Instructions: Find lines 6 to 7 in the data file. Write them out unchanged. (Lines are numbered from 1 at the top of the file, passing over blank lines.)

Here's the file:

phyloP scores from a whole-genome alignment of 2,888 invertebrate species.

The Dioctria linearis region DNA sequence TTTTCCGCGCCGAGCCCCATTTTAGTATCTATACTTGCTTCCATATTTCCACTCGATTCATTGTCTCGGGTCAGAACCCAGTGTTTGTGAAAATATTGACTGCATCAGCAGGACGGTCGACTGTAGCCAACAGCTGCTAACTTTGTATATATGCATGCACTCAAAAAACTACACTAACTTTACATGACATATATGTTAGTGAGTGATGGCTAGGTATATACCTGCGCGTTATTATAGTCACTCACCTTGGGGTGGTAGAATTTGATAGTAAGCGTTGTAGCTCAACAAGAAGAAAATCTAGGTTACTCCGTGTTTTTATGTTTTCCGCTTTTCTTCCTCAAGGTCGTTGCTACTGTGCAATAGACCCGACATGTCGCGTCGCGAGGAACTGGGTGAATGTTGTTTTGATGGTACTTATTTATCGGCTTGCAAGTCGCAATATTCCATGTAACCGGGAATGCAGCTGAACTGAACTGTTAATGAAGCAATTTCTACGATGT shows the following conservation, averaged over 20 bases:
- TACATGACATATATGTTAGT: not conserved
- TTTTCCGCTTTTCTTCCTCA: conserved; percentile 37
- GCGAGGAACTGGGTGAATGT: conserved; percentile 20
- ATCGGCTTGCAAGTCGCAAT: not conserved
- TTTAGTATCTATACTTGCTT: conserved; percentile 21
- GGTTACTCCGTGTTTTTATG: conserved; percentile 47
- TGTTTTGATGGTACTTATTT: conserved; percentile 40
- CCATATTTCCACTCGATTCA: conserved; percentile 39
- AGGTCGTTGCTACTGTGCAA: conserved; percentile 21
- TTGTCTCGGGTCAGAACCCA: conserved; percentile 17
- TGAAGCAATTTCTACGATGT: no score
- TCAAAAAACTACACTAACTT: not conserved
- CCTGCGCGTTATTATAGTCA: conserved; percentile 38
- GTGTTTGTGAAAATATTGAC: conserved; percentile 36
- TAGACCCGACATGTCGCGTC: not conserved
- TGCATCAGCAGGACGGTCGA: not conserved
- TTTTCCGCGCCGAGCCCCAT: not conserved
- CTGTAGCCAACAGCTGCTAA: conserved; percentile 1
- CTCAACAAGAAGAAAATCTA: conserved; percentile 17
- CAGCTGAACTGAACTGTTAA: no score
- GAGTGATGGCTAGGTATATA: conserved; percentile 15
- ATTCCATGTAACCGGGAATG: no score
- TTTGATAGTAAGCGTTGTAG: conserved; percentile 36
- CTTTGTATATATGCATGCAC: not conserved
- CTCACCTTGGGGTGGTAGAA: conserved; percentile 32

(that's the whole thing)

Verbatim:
- ATCGGCTTGCAAGTCGCAAT: not conserved
- TTTAGTATCTATACTTGCTT: conserved; percentile 21